Joe Martin is the ex-games editor of bit-tech.net, and he's also the co-creator of the surprisingly hard indie game CryWankFace. He built his first computer while working as a games journalist, and he made his share of mistakes. "I remember killing a brand new, expensive motherboard and watching as the editor-in-chief looked it over, looked at me, and just sighed and chucked it in the bin. 'Be more careful with the screwdriver,' he said."
He's learned from the mistakes though, and has a new understanding of his PC. "I'm definitely a lot more confident with it now, yeah. And I have a lot more respect for all the little fiddly things that can go wrong, or cause a PC to overheat." So everyone should be building their own computer, right? This is clearly the best way to do things. "Everyone? Hell no. They're a pain in the ass to build from scratch, and a great way to lose money if you don't know what you're doing. That said, if you're up for a challenge and want to save a few hundred quid then it's worthwhile, purely from a geeky perspective."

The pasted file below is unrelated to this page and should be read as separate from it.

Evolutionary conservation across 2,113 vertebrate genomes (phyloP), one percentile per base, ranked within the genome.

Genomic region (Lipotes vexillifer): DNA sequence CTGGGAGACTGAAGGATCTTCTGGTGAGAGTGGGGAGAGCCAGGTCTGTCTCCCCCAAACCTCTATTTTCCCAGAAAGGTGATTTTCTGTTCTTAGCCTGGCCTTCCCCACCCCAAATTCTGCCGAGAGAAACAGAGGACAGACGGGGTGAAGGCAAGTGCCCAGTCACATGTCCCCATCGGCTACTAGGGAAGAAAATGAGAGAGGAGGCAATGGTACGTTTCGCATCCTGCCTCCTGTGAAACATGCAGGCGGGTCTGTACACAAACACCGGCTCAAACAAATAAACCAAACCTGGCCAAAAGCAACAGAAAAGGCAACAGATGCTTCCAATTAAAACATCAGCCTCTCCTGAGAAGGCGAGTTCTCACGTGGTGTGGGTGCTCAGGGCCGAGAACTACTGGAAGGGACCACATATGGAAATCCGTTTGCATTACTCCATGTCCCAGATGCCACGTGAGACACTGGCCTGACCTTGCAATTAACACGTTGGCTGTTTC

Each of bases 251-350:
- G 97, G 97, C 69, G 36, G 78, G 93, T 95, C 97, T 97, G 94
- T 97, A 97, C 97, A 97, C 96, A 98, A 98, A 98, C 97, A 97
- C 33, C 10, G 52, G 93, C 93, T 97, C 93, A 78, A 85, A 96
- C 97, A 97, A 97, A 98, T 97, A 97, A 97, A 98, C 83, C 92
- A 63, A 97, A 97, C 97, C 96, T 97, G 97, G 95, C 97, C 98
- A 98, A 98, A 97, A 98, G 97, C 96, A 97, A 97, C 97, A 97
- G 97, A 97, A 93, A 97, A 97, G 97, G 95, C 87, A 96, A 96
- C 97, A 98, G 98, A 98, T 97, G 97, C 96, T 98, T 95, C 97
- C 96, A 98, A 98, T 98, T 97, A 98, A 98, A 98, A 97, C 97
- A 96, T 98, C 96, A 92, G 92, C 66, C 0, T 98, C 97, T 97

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A few hundred quid? My stomach dropped as I stared despondently at the little (and now feeling increasingly expensive) HP logo under my screen. But still, Joe had help from colleagues around him, and probably had better knowledge to begin with. I'm just a 20-something who still kinda prefers his 360 to his PS4. I could never do this.
Jamie Edwards is a wheelchair racer who recently competed at the Typhoo National Junior Athletics Championships, and in his spare time he builds computers. He can do this, then. And he's only 15.
"I was lucky enough not to have any issues with building my PC," he tells me, "but I would say a few rookie mistakes would be: forgetting thermal compound; forgetting EPS power; forgetting PCI Express power for your graphics card; and using too small a power supply, or a cheap power supply, as they have a tendency to catch fire."